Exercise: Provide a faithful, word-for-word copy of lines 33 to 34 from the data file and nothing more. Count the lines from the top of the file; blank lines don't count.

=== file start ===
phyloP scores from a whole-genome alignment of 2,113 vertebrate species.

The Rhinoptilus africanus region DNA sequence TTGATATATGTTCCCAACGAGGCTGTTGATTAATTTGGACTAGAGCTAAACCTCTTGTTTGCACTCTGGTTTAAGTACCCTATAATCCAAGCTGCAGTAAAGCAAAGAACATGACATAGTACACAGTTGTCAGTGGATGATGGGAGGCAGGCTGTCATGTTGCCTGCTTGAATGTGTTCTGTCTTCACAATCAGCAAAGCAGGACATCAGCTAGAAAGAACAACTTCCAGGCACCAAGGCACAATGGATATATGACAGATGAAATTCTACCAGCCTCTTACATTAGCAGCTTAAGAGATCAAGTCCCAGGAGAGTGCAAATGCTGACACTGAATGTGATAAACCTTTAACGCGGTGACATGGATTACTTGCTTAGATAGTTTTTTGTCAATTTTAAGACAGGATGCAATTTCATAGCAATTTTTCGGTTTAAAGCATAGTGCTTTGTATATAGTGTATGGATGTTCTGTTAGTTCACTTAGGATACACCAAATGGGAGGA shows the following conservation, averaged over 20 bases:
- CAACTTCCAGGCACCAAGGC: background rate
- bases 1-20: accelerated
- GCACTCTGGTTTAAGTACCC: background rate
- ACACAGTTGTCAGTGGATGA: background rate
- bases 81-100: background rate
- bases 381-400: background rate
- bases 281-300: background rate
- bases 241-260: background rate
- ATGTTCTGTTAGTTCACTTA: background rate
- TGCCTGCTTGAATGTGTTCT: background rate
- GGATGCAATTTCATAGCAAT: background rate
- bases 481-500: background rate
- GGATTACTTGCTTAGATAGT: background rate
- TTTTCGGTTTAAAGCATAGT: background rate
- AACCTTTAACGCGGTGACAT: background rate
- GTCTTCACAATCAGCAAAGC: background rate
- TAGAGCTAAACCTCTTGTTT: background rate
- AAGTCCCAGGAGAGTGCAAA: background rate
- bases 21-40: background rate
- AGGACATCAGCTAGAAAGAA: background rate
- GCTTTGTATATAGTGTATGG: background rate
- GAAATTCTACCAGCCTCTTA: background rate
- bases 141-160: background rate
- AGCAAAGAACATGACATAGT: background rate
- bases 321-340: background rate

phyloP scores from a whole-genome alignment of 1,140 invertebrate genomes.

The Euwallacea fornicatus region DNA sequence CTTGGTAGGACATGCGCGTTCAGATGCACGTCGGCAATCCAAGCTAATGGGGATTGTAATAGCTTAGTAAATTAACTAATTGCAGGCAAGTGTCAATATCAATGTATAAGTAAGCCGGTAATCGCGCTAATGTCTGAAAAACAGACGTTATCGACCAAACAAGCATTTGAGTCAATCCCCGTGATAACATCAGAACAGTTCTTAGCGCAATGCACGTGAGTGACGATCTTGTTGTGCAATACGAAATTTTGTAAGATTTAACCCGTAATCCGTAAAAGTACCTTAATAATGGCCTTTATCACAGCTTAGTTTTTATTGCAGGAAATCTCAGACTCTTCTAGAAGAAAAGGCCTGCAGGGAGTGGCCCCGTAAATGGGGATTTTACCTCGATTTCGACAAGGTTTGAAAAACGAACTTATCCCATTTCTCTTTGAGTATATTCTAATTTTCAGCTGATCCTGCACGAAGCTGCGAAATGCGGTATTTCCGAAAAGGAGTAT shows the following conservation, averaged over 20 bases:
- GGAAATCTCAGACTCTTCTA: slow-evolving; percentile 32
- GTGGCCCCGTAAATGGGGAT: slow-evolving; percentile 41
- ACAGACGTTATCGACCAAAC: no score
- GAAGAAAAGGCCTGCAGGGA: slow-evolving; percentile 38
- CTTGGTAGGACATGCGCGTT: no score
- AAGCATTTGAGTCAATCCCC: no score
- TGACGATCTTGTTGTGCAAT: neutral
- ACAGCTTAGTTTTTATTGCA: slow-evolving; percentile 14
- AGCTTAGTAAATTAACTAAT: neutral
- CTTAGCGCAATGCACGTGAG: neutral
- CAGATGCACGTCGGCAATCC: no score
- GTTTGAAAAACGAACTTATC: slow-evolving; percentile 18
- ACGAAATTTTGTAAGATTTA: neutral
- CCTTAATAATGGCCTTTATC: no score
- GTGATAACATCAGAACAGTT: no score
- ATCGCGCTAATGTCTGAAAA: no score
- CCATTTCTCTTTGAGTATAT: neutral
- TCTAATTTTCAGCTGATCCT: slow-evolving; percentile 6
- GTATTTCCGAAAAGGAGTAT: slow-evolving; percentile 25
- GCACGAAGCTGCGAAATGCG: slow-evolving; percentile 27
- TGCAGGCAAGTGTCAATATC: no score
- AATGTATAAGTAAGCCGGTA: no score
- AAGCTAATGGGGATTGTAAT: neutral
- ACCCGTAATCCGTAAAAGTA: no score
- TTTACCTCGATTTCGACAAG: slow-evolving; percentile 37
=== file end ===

- GAAGAAAAGGCCTGCAGGGA: slow-evolving; percentile 38
- CTTGGTAGGACATGCGCGTT: no score